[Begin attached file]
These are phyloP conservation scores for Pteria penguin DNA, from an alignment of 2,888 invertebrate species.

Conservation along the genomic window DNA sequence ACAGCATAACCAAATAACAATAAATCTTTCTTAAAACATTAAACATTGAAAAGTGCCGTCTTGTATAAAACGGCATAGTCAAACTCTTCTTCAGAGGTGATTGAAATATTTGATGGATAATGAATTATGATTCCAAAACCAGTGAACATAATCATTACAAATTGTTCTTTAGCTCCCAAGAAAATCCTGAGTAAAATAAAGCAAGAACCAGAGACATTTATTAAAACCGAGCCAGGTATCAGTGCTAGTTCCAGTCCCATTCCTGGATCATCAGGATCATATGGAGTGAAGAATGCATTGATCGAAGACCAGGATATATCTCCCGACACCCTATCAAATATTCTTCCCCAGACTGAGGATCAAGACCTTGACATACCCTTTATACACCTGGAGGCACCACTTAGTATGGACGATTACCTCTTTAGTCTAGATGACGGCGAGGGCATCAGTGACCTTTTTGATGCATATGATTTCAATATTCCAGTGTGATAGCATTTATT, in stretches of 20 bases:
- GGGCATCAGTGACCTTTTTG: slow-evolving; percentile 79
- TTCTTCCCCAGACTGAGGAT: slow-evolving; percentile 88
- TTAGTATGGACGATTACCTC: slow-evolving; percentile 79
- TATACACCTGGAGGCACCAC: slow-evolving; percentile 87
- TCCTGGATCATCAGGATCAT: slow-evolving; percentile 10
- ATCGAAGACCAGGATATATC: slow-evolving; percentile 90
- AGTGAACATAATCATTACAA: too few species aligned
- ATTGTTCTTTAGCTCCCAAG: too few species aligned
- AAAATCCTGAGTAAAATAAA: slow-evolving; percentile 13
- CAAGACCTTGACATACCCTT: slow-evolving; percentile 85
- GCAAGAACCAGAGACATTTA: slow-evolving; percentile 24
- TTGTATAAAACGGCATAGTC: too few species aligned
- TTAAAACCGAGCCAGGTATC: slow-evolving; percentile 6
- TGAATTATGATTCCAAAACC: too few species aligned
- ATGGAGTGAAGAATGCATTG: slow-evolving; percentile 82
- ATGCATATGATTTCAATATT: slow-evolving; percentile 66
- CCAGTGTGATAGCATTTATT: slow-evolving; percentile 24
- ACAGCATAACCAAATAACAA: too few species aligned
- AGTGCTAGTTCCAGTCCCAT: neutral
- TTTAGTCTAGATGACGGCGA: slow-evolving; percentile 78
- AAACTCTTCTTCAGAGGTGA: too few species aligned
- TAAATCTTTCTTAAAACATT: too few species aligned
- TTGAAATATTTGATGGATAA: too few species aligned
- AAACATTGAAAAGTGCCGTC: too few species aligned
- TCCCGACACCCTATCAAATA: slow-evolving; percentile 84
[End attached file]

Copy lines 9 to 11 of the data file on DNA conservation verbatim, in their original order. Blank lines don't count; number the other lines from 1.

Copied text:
- AGTGAACATAATCATTACAA: too few species aligned
- ATTGTTCTTTAGCTCCCAAG: too few species aligned
- AAAATCCTGAGTAAAATAAA: slow-evolving; percentile 13